August 1960 Radio-Electronics
[Table of Contents]
Wax nostalgic about and learn from the history of early electronics.
See articles from Radio-Electronics,
published 1930-1988. All copyrights hereby acknowledged.
Nomographs for calculating
and converting values for resistance, capacitance, inductance, transformer coupling,
frequency and wavelength, path loss, resonant frequency, AC impedance, and
other parameters appeared in many magazines over the decades. In the days before
handheld electronic calculators and, nowadays, smartphones, the use of a nomograph
provided rapid solutions for sometimes complex mathematical equations. This particular
nomograph calculates resistor values in series and parallel, where two resistors
are combined to yield the required resistance. Series resistances are a simple matter
of addition, but parallel resistance requires combinations of addition, multiplication,
and division. Multiplication and division could be carried out with the help
of a slide rule, but addition was still done by hand (slide rules don't do addition or
subtraction). A unique feature of this particular "Parallel Series Resistance Calculator"
from the August 1960 issue of Radio−Electronics magazine is the inclusion of a straight edge component for cross-referencing the two scales
on the chart. While it might seem clever, using it as provided covers part of the
chart, compromising accuracy. I suggest either not using the connector (just use
a ruler), or fold it in half lengthwise along the black line, then aligning that
edge with the vertical side scales.
Parallel Series Resistance Calculator
Full-size diagram you can cut out and mount to make your own
By S. J. Salva
One of the biggest headaches in electronic work is having to break off in the
middle of a job to figure values for parallel resistance or series capacitance.
The calculator described here eliminates much of this pencil and paper work-thereby
saving time and the aspirin supply.
How to use the calculator.
The value of any two resistors in parallel or any two capacitors in series can
be found by setting the first value on the left scale with the right indicator arm
and the second value on the right scale with the left arm. The answer is read at
the intersection of the two arms. By using standard multipliers, x 10, x 100, etc.,
the full range of values can be covered.
In Fig. 1, for example, to determine the value of an 800- and a 700-ohm resistor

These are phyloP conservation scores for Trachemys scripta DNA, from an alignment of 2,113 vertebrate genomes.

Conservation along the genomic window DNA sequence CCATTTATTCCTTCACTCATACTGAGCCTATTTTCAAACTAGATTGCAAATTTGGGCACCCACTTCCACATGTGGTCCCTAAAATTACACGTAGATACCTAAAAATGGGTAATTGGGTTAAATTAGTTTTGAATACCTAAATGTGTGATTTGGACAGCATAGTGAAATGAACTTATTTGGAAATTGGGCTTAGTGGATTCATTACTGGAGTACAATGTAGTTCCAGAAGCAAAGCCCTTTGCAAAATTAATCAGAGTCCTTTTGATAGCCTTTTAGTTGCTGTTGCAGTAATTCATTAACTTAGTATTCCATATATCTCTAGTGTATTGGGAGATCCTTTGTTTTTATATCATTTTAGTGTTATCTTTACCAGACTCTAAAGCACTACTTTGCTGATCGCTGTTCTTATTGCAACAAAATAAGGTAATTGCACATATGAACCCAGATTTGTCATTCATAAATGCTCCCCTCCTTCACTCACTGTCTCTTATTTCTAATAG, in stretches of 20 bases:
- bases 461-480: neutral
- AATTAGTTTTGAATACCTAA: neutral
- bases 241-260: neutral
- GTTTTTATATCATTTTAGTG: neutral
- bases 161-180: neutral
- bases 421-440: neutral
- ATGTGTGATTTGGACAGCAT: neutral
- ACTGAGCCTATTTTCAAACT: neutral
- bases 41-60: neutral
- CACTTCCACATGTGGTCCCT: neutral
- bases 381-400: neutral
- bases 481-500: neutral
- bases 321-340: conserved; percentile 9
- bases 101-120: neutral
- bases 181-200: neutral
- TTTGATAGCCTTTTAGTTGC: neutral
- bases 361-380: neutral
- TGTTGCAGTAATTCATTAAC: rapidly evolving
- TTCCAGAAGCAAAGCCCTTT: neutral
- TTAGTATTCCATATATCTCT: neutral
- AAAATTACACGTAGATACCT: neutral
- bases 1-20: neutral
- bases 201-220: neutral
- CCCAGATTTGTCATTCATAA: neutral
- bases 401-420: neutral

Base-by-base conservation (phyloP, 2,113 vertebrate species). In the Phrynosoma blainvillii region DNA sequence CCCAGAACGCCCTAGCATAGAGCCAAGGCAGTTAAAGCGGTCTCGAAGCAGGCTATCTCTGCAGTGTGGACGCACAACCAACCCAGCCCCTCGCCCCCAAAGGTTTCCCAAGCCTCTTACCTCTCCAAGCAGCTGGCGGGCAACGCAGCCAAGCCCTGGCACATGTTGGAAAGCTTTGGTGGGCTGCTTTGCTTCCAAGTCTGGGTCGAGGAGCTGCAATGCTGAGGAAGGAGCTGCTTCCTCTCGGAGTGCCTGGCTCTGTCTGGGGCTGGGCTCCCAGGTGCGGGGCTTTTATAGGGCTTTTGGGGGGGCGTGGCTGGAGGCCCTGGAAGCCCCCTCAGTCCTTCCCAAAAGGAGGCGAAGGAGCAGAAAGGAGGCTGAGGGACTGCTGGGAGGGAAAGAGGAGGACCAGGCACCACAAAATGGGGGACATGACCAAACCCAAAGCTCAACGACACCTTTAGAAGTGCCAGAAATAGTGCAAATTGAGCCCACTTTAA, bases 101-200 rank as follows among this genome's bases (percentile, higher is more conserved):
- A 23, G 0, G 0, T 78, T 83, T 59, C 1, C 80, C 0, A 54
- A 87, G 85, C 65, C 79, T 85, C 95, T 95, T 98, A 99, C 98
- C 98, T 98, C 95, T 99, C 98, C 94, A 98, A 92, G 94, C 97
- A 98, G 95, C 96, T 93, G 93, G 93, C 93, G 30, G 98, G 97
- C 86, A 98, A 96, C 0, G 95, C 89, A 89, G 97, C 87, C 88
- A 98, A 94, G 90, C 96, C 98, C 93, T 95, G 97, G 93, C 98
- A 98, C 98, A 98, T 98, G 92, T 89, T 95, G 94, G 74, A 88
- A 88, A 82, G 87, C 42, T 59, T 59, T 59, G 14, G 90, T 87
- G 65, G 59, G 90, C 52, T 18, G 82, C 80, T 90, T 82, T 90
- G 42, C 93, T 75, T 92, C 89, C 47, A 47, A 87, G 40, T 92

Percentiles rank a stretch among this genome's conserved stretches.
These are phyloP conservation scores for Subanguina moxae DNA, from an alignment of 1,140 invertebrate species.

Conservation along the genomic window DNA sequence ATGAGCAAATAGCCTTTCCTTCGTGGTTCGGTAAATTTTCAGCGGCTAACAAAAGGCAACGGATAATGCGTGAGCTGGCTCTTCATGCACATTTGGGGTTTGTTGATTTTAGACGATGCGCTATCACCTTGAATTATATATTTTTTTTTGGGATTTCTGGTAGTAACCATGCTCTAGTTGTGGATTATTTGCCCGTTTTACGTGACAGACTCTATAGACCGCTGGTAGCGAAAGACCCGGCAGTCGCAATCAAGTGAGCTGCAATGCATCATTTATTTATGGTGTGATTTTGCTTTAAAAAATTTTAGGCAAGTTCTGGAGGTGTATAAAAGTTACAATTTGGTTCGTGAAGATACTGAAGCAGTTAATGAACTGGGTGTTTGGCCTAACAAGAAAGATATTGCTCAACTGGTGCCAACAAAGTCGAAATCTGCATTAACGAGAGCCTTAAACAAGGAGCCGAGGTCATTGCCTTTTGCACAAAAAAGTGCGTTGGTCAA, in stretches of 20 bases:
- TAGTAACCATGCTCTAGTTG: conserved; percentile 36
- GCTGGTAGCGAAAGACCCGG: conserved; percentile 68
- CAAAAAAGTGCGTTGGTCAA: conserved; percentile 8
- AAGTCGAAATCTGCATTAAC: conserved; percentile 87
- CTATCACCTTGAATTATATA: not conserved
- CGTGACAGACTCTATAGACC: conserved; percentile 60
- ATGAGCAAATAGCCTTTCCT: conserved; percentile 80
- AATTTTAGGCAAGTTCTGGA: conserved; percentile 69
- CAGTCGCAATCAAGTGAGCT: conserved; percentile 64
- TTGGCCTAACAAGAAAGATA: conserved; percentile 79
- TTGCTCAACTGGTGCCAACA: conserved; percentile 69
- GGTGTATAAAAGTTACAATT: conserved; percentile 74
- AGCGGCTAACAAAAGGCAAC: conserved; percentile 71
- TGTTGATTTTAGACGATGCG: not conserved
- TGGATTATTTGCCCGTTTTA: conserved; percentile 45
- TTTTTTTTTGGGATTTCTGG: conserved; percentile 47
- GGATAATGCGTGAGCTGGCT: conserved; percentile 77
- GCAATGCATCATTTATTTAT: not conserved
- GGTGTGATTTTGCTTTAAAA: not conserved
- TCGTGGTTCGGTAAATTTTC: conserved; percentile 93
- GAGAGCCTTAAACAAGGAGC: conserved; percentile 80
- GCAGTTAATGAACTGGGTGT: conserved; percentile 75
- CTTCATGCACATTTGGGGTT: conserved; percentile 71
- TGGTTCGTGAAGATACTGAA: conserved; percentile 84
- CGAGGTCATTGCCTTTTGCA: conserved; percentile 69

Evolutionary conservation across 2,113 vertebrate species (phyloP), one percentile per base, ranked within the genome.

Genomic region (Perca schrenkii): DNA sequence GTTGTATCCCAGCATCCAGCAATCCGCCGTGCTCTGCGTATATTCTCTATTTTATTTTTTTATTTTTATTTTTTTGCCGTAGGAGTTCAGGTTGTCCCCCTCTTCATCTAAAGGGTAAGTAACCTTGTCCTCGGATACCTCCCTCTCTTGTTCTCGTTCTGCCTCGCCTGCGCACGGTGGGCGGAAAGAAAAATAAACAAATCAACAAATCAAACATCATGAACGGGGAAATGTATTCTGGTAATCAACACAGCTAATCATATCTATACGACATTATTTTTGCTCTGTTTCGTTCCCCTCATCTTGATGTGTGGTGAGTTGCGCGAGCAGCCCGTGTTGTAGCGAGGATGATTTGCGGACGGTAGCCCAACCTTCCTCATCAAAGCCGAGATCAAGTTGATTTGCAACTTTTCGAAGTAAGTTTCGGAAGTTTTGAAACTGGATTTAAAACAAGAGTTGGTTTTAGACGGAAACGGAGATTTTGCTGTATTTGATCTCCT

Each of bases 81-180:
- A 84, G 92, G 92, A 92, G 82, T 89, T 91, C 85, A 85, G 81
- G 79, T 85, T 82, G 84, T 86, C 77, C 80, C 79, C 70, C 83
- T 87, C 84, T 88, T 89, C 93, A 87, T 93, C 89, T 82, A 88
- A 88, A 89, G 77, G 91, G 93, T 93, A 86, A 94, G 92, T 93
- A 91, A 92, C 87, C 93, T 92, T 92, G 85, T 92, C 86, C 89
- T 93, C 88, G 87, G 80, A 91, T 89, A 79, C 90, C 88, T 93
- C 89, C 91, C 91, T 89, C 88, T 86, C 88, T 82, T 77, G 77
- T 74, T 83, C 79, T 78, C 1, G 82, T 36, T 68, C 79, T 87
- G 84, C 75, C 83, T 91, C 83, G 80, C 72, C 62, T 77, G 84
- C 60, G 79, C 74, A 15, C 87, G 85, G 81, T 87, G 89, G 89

connected in parallel, we set the right arm to indicate 800 on the left scale. Then
we set the left arm at 700 on the right scale, and the answer is read as 370 ohms.
The calculator is easily constructed. Simply cut any light sheet of material
to the size of the chart - plastic, or even cardboard will do - and glue the chart
(Fig. 2) in place. Using clear plastic or celluloid of thin stock, construct two
arms similar to the one in the drawing. A straightedge and a sharp nail should be
used to scribe a line down the center of each arm. Rub a bit of India ink into the
scribed lines, wipe off the excess, and you have a couple of first-class indicators.
The arms are attached to the board as shown in Fig. 1. Small rivets or eyelets will
serve for this.
The calculator's size limits accuracy to about 2%. In circuits where greater
accuracy is required, it will still be necessary to use the formulas, or make a
Posted March 8, 2023
Nomographs / Nomograms Available on RF Cafe:
Parallel Series Resistance Calculator
Transformer Turns Ratio Nomogram
Symmetrical T and H Attenuator Nomograph
Amplifier Gain Nomograph
Voltage and Power Level Nomograph
Nomogram Construction for Charts with Complicating Factors or Constants
Link Coupling Nomogram
Multi-Layer Coil Nomograph
Delay Line Nomogram
Voltage, Current, Resistance, and Power Nomograph
Resistor Selection Nomogram
Resistance and Capacitance Nomograph
Coil Winding Nomogram
RC Time-Constant Nomogram
Voltage, Power, and Decibel Nomograph
Coil Inductance Nomograph
Antenna Gain Nomograph
Resistance and Reactance Nomograph
Frequency / Reactance Nomograph